Why Blockchain Promises More Than Bitcoin for Feds
Most people associate the virtual shared ledger known as blockchain with bitcoin, a trendy digital currency built on the technology. Federal agencies, however, are thinking about blockchain applications that have nothing to do with trading money.
Those in the federal sector who monitor emerging innovations believe blockchain could revolutionize the way the government operates in nearly every arena, including health information, federal grants, personnel files, procurement and identification.
“There is a high degree of interest across the U.S. government,” says Tomicah Tillemann, who co-founded the Blockchain Trust Accelerator, a partnership of government, industry and investors trying to encourage blockchain development. “But there’s less familiarity with the technology among policymakers.”
Blockchain is an architecture that records transactions on a distributed public ledger. These transactions can be the exchange of documents, information or data.
There is no central location for these records — they reside on every computer (or “node”) engaged in the system. The decentralized structure makes it more difficult to tamper with information; if one participant in the chain alters a record, everyone else in the chain can immediately see.
The transparency of the system makes it more secure, since all actions are visible to everyone. Further, the fact that everyone on the chain can see changes and updates within seconds speeds up processes and cuts costs. Fewer intermediaries are involved in the process, and there’s less duplication of effort.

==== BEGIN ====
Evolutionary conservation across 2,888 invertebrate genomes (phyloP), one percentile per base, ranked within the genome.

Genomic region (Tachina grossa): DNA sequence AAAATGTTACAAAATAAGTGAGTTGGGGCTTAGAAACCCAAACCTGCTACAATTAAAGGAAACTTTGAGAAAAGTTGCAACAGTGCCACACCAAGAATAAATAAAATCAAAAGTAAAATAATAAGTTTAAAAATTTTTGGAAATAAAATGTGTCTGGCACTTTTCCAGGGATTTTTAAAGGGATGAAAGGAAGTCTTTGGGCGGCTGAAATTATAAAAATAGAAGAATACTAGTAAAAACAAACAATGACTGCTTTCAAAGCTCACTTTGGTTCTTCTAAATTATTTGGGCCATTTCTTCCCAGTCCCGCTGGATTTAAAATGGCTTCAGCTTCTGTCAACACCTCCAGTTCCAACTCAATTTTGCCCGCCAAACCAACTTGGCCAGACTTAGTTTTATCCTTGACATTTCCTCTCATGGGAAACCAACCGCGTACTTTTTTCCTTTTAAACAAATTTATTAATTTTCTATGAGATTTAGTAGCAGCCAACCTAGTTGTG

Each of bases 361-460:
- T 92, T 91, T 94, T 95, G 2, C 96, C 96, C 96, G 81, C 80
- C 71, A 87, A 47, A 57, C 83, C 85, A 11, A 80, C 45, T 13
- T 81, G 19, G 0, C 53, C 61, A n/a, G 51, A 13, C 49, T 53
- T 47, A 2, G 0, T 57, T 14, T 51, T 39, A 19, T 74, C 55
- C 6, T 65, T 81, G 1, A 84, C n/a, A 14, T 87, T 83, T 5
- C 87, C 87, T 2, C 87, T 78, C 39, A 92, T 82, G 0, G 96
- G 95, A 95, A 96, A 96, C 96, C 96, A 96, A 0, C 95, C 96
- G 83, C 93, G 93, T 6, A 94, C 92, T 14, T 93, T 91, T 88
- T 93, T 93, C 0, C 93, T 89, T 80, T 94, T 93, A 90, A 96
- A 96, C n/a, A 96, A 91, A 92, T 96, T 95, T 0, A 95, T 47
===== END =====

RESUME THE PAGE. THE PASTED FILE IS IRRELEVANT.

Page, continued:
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HHS, State Department Explore Blockchain Use Cases
Federal agencies are fascinated by the possibilities of improving the way they currently handle operations and paperwork, but know that this concept is still in its early phases.
“We still need a lot of information about how it’s going to be done,” says Debbie Bucci, lead IT architect in the Office of the National Coordinator for Health IT in the Department of Health and Human Services.
To get that grounding, her office issued a challenge two years ago requesting white papers on health-related blockchain proposals and received 77 submissions. The 15 winning ideas, whose creators won cash prizes, included using blockchain to verify Medicaid eligibility; to allow patients to easily transfer medical records among providers; and to make the insurance claims process more transparent.
Bucci’s office is also monitoring the progress of an Illinois pilot program that would create a blockchain-based registry to share medical credentials and license information across states or within the state.
The State Department is also showing interest. In October, its Blockchain@State working group gathered experts from nongovernmental organizations, tech incubators, universities, the private sector and global initiatives such as the World Bank and World Food Program for a forum on the topic.
“We really see that as the beginning of our exploratory phase,” says Silvana Rodriguez, an adviser in the department’s Office of Global Partnerships.
Asset tracking is a key area of interest, Rodriguez says. The Government Accountability Office audited federal spending in fiscal 2016 and issued findings in January 2017 that the government had made more than $144 billion in improper payments, mostly because of administrative errors and insufficient documentation. Blockchain would improve transparency, security and efficiency, Tillemann says.
From the State Department’s perspective, blockchain could strengthen the supply chain oversight, protecting shipments to overseas embassies and combating counterfeit goods, Rodriguez says. It could also safeguard and speed up payment of U.S. aid to foreign countries and cut the risk of election fraud.
Public trust in institutions from government to the banking system has plummeted, which is “one of the most critical problems of our time,” Tillemann says.
With blockchain, Tillemann says, people wouldn’t need to have faith in one another — only in the technology.